SoftBank Considering Selling Arm, Putting on Public Market

Arm building
(Image credit: Shutterstock)

SoftBank is considering fully or partially selling British chip designer Arm Holdings and has hired Goldman Sachs to advise it on further Arm deals, according to a report from the Wall Street Journal.

This comes as a bit of a surprise after Apple’s promise to swap to the Arm-based Apple Silicon within two years, though this isn’t the first time SoftBank has indicated potentially returning Arm to the public market. The Japanese company currently owns Arm in its entirety, after buying the company for $32 billion in 2016 as an investment in the Internet of Things (a term for the network made up of everyday devices like cell phones and cars).

SoftBank also runs the $100 billion Vision Fund, the world’s largest venture capital fund, with many of the companies it invests in currently struggling in the wake of the pandemic. This might explain SoftBank’s overtures of selling Arm, which also announced last week that it would be transferring its IoT units to SoftBank by the end of September to focus solely on chip design. Given the reason for SoftBank’s initial investment in Arm, it’s also possible that this transfer leaves SoftBank with little use for the rest of the company.

Arm designs the microprocessors that power most of the world’s smartphones, though WSJ assets that Vision Fund executives have long considered its revenue growth to be lackluster. Whatever the reason for the potential sale, SoftBank is currently planning to sell up to $41 billion in assets, as well as spend $4.8 billion on buying back its own shares.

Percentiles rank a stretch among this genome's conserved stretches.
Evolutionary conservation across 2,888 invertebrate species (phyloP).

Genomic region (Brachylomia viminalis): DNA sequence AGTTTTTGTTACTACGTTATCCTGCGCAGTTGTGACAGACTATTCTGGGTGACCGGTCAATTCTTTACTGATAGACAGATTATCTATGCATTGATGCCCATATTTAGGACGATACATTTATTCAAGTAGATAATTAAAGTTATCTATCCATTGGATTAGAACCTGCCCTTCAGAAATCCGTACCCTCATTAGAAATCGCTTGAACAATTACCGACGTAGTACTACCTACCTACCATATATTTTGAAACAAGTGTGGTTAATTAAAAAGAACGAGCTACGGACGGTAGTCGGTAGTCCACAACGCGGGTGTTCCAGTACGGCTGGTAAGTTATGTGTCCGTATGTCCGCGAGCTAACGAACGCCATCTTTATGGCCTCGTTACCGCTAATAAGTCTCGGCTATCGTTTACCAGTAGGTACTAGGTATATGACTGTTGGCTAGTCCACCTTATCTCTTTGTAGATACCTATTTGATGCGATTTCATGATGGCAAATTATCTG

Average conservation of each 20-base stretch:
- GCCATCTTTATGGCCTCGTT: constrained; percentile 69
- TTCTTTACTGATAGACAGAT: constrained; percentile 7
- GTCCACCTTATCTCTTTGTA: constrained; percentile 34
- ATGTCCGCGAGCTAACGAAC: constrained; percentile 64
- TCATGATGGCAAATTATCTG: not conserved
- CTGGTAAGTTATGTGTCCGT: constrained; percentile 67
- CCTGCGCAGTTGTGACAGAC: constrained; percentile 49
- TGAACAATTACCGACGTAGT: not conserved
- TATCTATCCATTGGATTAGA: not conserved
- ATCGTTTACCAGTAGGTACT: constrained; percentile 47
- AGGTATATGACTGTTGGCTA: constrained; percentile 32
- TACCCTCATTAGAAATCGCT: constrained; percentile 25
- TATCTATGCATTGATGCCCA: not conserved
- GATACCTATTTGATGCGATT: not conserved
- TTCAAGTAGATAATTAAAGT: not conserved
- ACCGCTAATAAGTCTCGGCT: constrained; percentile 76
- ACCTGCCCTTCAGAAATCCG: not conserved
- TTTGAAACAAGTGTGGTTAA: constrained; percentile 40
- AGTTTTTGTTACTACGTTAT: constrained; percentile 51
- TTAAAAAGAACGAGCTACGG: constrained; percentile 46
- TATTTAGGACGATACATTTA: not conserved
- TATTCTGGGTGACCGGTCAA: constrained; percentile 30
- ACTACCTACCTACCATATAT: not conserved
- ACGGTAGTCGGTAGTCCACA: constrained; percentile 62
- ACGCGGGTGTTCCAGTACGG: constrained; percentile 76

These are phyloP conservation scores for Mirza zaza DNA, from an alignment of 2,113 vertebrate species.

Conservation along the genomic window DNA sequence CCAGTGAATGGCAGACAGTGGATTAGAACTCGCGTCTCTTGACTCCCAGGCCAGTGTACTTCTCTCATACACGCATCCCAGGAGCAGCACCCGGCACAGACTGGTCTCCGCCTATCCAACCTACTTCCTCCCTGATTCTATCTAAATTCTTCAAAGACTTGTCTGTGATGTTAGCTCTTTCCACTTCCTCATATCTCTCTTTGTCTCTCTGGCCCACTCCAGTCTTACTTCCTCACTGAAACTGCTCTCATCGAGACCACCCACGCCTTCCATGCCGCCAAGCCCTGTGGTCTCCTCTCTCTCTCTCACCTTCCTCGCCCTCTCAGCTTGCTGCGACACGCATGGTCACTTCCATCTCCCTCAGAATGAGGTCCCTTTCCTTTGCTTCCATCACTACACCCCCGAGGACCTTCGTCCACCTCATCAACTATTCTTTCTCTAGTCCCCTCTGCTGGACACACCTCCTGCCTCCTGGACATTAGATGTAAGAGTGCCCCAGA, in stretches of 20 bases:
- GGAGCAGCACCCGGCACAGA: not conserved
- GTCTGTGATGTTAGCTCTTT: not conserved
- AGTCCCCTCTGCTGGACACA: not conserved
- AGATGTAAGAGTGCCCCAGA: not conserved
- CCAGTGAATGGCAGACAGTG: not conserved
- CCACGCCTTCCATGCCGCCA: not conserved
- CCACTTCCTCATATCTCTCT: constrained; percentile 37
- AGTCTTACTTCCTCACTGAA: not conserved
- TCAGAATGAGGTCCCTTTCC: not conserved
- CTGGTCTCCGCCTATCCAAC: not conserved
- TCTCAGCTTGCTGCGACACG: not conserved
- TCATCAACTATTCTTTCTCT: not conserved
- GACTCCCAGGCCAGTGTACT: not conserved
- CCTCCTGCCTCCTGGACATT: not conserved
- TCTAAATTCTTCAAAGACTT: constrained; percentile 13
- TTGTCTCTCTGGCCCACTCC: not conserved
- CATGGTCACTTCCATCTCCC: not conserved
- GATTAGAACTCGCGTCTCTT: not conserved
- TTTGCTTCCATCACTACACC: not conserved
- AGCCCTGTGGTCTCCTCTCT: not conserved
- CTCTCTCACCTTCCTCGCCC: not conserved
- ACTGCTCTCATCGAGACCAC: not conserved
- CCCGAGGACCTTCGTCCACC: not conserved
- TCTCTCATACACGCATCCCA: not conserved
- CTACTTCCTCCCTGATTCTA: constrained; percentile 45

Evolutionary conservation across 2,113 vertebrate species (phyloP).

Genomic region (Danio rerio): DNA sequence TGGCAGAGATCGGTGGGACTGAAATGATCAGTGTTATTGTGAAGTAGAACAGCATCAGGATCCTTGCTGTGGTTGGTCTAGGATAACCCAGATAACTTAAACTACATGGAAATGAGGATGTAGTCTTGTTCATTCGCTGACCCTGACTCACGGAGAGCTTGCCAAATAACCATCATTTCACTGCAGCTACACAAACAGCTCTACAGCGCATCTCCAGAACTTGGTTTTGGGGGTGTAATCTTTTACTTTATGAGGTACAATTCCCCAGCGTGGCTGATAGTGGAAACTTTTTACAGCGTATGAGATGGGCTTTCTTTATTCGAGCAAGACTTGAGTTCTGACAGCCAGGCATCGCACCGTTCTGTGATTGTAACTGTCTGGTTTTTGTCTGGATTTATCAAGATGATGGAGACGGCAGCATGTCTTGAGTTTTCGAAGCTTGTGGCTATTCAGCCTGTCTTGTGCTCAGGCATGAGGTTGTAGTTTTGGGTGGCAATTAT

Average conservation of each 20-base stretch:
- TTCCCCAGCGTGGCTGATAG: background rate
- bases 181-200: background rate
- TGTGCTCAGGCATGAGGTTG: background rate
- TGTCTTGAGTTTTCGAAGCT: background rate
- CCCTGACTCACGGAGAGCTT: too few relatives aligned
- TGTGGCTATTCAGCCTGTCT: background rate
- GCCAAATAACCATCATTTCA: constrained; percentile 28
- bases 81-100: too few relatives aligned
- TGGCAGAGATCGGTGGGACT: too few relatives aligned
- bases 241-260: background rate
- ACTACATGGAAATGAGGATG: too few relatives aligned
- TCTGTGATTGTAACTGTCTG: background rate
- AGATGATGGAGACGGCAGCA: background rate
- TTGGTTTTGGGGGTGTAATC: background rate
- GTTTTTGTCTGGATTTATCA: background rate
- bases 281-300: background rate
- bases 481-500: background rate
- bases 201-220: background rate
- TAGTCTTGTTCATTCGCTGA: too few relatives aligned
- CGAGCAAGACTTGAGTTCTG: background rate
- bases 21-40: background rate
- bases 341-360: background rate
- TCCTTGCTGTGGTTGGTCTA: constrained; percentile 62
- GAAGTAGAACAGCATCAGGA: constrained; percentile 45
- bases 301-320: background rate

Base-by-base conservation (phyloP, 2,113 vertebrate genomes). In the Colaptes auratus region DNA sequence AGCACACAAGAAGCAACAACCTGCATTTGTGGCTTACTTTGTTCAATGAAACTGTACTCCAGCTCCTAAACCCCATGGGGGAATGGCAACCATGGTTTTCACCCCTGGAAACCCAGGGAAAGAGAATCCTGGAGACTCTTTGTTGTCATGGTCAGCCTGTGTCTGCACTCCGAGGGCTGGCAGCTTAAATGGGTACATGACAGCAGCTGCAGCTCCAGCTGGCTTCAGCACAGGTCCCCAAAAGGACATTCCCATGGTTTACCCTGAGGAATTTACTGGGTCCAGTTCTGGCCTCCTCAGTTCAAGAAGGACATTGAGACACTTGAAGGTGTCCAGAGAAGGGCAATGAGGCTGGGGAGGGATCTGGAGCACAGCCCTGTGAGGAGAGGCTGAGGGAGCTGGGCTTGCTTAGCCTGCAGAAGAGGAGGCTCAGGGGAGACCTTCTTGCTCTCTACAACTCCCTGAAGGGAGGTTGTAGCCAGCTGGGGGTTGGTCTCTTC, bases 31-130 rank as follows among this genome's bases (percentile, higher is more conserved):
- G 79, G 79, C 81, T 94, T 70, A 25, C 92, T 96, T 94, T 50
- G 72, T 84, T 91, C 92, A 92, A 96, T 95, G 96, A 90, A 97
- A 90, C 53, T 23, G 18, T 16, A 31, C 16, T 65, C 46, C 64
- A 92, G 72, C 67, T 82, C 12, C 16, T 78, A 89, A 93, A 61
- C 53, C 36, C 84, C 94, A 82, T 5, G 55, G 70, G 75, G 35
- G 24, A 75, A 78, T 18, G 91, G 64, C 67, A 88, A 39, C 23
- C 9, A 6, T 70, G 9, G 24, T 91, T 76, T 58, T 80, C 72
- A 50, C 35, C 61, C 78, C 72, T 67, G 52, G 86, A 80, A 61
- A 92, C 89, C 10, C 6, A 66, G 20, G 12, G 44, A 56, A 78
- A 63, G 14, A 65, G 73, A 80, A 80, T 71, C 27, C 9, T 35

Apple, Samsung and Qualcomm all make use of Arm technology, though any attempt on Apple or Samsung’s part to buy Arm outright would likely trigger intense regulatory scrutiny. Further, even with Apple Silicon, few companies have a need to own Arm outright, given the breadth of its business. A return to the public market is probably more likely, with sources telling CNBC that “the announcement was made to focus the company on an initial public offering more than a year from now.”

Michelle Ehrhardt

Michelle Ehrhardt is an editor at Tom's Hardware. She's been following tech since her family got a Gateway running Windows 95, and is now on her third custom-built system. Her work has been published in publications like Paste, The Atlantic, and Kill Screen, just to name a few. She also holds a master's degree in game design from NYU.